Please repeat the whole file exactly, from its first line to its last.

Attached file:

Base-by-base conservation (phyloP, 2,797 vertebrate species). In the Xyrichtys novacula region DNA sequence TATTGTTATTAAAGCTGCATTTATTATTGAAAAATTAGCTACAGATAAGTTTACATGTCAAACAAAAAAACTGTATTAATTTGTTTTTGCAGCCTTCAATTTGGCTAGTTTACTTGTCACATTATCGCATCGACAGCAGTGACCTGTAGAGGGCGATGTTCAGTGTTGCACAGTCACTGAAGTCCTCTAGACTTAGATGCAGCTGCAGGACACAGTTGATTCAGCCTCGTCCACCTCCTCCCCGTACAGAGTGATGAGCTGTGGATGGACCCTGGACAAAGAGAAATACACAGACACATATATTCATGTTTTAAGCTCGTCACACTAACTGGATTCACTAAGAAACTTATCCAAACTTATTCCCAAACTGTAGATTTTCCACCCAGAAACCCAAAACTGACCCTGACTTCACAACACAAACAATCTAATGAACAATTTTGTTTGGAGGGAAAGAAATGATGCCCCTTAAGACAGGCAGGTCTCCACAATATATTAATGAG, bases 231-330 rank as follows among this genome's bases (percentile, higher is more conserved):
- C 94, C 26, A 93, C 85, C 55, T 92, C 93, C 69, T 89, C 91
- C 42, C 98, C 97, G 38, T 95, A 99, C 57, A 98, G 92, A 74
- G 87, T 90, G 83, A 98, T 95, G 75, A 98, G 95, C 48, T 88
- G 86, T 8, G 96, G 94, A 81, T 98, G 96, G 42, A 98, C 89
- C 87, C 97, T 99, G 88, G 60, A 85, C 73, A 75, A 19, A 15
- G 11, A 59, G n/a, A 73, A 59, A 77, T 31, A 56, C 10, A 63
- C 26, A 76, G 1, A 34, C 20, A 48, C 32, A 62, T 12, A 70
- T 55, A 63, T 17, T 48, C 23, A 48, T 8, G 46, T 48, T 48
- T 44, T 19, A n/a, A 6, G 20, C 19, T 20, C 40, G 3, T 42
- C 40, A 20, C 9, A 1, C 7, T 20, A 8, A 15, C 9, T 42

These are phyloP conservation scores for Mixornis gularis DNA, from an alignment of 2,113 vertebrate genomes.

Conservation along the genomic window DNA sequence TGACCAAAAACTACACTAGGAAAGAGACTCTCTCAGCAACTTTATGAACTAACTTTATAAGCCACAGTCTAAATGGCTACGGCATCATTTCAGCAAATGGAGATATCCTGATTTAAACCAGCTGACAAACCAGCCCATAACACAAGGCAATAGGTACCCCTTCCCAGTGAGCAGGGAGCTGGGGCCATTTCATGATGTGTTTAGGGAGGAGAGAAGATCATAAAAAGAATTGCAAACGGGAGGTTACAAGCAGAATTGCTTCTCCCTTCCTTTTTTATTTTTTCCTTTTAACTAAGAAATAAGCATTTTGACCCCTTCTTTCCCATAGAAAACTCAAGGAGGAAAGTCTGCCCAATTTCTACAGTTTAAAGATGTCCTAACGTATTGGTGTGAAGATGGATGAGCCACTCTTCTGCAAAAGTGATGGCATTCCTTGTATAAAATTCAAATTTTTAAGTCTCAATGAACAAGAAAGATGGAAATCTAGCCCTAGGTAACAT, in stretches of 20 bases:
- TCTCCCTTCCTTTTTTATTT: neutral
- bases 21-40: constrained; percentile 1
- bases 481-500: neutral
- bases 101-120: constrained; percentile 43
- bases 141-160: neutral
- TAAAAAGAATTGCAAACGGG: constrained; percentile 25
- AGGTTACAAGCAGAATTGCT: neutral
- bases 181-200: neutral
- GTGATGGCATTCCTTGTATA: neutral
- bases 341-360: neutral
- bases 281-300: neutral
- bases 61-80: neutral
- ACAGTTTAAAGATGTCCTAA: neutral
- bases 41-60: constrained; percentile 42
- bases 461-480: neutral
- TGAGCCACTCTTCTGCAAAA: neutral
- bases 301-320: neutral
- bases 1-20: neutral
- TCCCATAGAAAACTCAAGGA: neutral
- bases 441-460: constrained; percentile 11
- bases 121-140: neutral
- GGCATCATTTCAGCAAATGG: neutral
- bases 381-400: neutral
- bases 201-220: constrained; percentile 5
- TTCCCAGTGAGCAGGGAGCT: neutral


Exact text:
Base-by-base conservation (phyloP, 2,797 vertebrate species). In the Xyrichtys novacula region DNA sequence TATTGTTATTAAAGCTGCATTTATTATTGAAAAATTAGCTACAGATAAGTTTACATGTCAAACAAAAAAACTGTATTAATTTGTTTTTGCAGCCTTCAATTTGGCTAGTTTACTTGTCACATTATCGCATCGACAGCAGTGACCTGTAGAGGGCGATGTTCAGTGTTGCACAGTCACTGAAGTCCTCTAGACTTAGATGCAGCTGCAGGACACAGTTGATTCAGCCTCGTCCACCTCCTCCCCGTACAGAGTGATGAGCTGTGGATGGACCCTGGACAAAGAGAAATACACAGACACATATATTCATGTTTTAAGCTCGTCACACTAACTGGATTCACTAAGAAACTTATCCAAACTTATTCCCAAACTGTAGATTTTCCACCCAGAAACCCAAAACTGACCCTGACTTCACAACACAAACAATCTAATGAACAATTTTGTTTGGAGGGAAAGAAATGATGCCCCTTAAGACAGGCAGGTCTCCACAATATATTAATGAG, bases 231-330 rank as follows among this genome's bases (percentile, higher is more conserved):
- C 94, C 26, A 93, C 85, C 55, T 92, C 93, C 69, T 89, C 91
- C 42, C 98, C 97, G 38, T 95, A 99, C 57, A 98, G 92, A 74
- G 87, T 90, G 83, A 98, T 95, G 75, A 98, G 95, C 48, T 88
- G 86, T 8, G 96, G 94, A 81, T 98, G 96, G 42, A 98, C 89
- C 87, C 97, T 99, G 88, G 60, A 85, C 73, A 75, A 19, A 15
- G 11, A 59, G n/a, A 73, A 59, A 77, T 31, A 56, C 10, A 63
- C 26, A 76, G 1, A 34, C 20, A 48, C 32, A 62, T 12, A 70
- T 55, A 63, T 17, T 48, C 23, A 48, T 8, G 46, T 48, T 48
- T 44, T 19, A n/a, A 6, G 20, C 19, T 20, C 40, G 3, T 42
- C 40, A 20, C 9, A 1, C 7, T 20, A 8, A 15, C 9, T 42

These are phyloP conservation scores for Mixornis gularis DNA, from an alignment of 2,113 vertebrate genomes.

Conservation along the genomic window DNA sequence TGACCAAAAACTACACTAGGAAAGAGACTCTCTCAGCAACTTTATGAACTAACTTTATAAGCCACAGTCTAAATGGCTACGGCATCATTTCAGCAAATGGAGATATCCTGATTTAAACCAGCTGACAAACCAGCCCATAACACAAGGCAATAGGTACCCCTTCCCAGTGAGCAGGGAGCTGGGGCCATTTCATGATGTGTTTAGGGAGGAGAGAAGATCATAAAAAGAATTGCAAACGGGAGGTTACAAGCAGAATTGCTTCTCCCTTCCTTTTTTATTTTTTCCTTTTAACTAAGAAATAAGCATTTTGACCCCTTCTTTCCCATAGAAAACTCAAGGAGGAAAGTCTGCCCAATTTCTACAGTTTAAAGATGTCCTAACGTATTGGTGTGAAGATGGATGAGCCACTCTTCTGCAAAAGTGATGGCATTCCTTGTATAAAATTCAAATTTTTAAGTCTCAATGAACAAGAAAGATGGAAATCTAGCCCTAGGTAACAT, in stretches of 20 bases:
- TCTCCCTTCCTTTTTTATTT: neutral
- bases 21-40: constrained; percentile 1
- bases 481-500: neutral
- bases 101-120: constrained; percentile 43
- bases 141-160: neutral
- TAAAAAGAATTGCAAACGGG: constrained; percentile 25
- AGGTTACAAGCAGAATTGCT: neutral
- bases 181-200: neutral
- GTGATGGCATTCCTTGTATA: neutral
- bases 341-360: neutral
- bases 281-300: neutral
- bases 61-80: neutral
- ACAGTTTAAAGATGTCCTAA: neutral
- bases 41-60: constrained; percentile 42
- bases 461-480: neutral
- TGAGCCACTCTTCTGCAAAA: neutral
- bases 301-320: neutral
- bases 1-20: neutral
- TCCCATAGAAAACTCAAGGA: neutral
- bases 441-460: constrained; percentile 11
- bases 121-140: neutral
- GGCATCATTTCAGCAAATGG: neutral
- bases 381-400: neutral
- bases 201-220: constrained; percentile 5
- TTCCCAGTGAGCAGGGAGCT: neutral